Wenn ihr euch aktiv für Haie einsetzen wollt, unterstützt die EU Bürgerinitiative „Stop Finning – Stop the Trade“ unter If you want to actively advocate for sharks, support the EU citizens’ initiative “Stop Finning – Stop the Trade” at For more information about shark fishing and projects to stop it, visit the website of the conservation organization SHARKPROJECT .





Source reference:

Plastic flood

The plastic problem is omnipresent. Social media, advertisements and documentaries point out the devastating consequences of plastic consumption and encourage one to change one’s shopping behavior to help protect the environment.

Plastic has been a problem in our oceans since the 1970s, and since then consumption, and therefore trash, continues to rise without much being done about it.

Last year, more than a million birds and more than half a million sea creatures died from plastic. The causes of death vary. Some Animals starve miserably with full stomachs, because plastic clogs the digestive system, many birds can not even fly because of these “full” stomachs. Marine mammals become entangled in old fishing nets, drown or suffer serious injuries during attempts to free them, from which they eventually die.

Where is all this plastic from? How does it get into the sea? The main cause of the immense amount of plastic waste is commercial fishing. Nearly half of the 79,000 tons of trash, in the world’s largest garbage vortex, the Great Pacific Garbage Patch, consists of fishing nets. It is these nets and lines that are particularly dangerous to marine life, as they can become entangled in them and suffer a slow, agonizing death. In addition, trash ends up in the oceans and coasts via rivers that flow to the sea, wind, and illegal dumping. If we keep this up, there will be more plastic than fish in the ocean in about 20 years.

Of course, we also witnessed the plastic problem during our trip. Honestly, everywhere and all around the clock. Especially the beaches were frightening, but also the plastic consumption of many people was a disaster after a closer look. In my opinion, any single-use plastic items should have been generally banned long ago, but unfortunately not much can be expected from the government. As consumers, we must become more aware and, above all, more critical. Because where there is no demand, there is no supply.

We’ve been keeping our everyday life low in plastic for a long time, go shopping in unpacked stores, buy dairy products in reusable jars and make sure to use only biodegradable soaps that don’t contain any microplastics.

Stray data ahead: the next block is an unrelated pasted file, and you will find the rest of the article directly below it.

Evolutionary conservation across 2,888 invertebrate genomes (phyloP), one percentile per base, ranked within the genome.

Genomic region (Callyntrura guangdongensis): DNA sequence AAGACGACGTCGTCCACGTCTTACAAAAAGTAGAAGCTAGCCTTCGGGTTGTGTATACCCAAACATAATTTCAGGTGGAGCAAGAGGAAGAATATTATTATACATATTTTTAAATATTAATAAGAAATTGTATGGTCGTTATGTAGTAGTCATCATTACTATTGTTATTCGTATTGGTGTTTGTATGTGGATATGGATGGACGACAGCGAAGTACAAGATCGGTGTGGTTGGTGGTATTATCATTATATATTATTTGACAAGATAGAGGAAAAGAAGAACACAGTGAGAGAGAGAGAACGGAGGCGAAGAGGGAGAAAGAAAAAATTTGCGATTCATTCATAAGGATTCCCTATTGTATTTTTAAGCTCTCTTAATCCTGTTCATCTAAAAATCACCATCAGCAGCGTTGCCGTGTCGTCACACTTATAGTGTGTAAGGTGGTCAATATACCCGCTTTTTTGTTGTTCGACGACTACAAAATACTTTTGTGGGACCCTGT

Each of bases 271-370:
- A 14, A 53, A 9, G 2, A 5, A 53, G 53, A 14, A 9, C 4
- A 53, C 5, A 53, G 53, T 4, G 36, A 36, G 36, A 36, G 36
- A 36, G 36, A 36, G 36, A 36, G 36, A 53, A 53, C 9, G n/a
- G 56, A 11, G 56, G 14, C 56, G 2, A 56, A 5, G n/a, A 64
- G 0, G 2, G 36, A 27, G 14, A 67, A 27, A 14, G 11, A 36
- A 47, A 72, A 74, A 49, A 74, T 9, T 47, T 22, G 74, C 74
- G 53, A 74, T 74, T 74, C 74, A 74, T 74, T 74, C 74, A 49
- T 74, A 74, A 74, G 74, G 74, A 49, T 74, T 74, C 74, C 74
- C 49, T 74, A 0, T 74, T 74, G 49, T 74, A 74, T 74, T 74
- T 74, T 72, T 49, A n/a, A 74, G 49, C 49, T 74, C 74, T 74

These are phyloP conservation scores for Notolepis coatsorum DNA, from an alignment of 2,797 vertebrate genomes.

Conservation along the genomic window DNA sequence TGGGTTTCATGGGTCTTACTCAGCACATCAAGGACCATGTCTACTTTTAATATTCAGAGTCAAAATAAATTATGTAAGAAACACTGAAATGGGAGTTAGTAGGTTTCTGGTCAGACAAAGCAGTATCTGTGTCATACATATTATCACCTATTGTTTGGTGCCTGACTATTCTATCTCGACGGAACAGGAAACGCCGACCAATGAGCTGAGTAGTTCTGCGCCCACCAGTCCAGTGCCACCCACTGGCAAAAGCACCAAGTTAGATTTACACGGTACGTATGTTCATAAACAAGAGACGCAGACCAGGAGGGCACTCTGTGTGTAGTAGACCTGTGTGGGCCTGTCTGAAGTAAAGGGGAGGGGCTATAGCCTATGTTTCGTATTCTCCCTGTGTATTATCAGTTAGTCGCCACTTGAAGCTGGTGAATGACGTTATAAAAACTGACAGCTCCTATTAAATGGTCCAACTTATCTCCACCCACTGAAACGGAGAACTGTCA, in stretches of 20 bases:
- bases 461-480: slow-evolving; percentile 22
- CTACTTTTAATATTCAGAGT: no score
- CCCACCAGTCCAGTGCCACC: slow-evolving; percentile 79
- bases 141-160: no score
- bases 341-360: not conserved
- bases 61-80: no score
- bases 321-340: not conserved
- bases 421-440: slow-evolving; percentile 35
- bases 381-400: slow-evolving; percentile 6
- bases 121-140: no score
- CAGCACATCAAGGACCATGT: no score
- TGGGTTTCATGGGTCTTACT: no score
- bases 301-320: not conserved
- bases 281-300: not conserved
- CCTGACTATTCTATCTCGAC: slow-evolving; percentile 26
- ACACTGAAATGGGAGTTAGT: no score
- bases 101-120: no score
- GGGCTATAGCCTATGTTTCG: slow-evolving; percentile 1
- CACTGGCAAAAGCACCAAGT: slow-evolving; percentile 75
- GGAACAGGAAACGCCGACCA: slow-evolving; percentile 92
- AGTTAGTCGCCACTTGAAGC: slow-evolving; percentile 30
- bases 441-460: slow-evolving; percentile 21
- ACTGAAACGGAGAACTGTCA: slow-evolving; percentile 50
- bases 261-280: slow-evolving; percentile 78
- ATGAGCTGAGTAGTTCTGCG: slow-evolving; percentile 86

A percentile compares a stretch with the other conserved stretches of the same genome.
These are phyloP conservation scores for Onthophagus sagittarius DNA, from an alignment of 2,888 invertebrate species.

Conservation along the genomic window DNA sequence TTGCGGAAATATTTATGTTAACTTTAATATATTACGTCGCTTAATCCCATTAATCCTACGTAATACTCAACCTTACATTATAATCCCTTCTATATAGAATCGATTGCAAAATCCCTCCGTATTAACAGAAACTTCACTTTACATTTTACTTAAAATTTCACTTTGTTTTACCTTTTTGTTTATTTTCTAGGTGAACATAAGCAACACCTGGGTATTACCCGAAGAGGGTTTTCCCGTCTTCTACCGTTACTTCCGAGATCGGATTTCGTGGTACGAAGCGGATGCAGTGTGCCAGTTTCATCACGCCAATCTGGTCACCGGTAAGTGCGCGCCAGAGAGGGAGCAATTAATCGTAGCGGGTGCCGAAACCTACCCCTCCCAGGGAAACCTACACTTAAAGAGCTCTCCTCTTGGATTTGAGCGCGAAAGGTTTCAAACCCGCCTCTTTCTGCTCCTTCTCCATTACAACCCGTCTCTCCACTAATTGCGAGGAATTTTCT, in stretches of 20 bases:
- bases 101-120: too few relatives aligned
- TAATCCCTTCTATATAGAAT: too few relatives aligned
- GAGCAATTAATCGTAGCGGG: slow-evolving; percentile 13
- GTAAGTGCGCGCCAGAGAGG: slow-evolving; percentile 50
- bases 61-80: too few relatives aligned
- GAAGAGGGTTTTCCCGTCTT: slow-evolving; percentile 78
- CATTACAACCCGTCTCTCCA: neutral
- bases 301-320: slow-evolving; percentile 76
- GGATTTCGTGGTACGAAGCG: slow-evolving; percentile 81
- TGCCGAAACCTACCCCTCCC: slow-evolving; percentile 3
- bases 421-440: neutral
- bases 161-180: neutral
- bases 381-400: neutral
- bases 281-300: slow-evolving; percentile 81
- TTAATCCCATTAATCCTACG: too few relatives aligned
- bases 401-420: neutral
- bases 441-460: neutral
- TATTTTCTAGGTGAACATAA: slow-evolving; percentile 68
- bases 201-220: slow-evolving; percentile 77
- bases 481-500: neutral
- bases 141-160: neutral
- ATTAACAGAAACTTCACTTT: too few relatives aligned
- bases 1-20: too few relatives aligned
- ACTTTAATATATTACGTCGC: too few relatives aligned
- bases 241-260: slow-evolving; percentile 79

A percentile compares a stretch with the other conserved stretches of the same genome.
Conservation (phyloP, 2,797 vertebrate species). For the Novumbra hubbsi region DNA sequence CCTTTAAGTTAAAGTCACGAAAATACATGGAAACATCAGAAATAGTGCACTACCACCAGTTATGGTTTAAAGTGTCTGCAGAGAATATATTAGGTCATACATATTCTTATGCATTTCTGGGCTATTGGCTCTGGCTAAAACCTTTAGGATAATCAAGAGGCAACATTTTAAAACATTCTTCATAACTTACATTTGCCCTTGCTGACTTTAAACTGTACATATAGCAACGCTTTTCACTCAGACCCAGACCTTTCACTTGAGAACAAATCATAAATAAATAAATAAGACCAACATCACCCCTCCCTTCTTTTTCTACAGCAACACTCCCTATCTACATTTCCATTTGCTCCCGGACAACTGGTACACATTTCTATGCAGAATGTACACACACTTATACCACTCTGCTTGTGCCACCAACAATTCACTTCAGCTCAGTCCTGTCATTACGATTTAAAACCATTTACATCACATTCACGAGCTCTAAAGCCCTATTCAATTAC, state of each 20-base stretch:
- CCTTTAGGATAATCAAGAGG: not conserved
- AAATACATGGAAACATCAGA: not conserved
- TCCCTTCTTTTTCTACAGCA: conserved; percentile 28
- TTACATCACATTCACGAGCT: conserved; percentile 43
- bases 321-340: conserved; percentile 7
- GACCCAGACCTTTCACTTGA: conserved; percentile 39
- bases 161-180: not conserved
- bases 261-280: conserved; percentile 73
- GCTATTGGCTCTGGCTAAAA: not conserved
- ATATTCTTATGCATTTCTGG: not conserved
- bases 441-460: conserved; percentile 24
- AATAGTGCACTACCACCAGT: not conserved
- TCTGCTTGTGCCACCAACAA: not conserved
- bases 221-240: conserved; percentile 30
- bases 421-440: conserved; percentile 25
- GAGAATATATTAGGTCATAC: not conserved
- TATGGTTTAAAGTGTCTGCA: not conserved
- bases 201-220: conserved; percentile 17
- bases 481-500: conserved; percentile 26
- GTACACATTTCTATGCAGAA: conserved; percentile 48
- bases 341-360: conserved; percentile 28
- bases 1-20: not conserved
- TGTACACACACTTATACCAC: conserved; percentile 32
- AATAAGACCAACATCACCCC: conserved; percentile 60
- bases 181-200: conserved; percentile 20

But on this trip, we realized that it’s not enough to just reduce your own plastic consumption. So we made it a point to collect trash every morning, no matter where we were. On the beaches, however, it was unfortunately so that after two hours of collecting, we had two-three large garbage bags full, but the tenfold amount still lay on the beach and after each tide, new plastic is added.

We were almost always alone and cleaned the beaches as best we could. Attempts to contact locals and motivate them to collect plastic have often failed. Most had the excuse that a city cleanup crew would come in May and clear the beaches of trash before the tourist season. During the other 6 months, when there are no tourists in the area, the beach is suffocating in garbage and countless animals die from it.

On the Atlantic coast of northern Spain, in Cantabria, we have noticed an increase in small plastic pellets used to make plastic items on the beaches. After some research, we came up with two factories in the area that use these pellets and, accordingly, must be responsible for their presence in the sea and on the beaches.

We could hardly believe it and therefore contacted the mayor in charge. We have not received a response from him to this day.

After 6 months of traveling, we were convinced that there was no such thing as a plastic-free beach anymore.

Often one is overwhelmed by all the problems and believes there is nothing we can do about them, but we have to! We cannot rely on our governments, on any greenwashing seals and allegedly sustainable corporations. We must become active ourselves! We have to educate people, because only those who know about these abuses can consciously change something about them. Joint actions such as beach cleanups, lectures or fundraisers strengthen communities and encourage more people to get involved.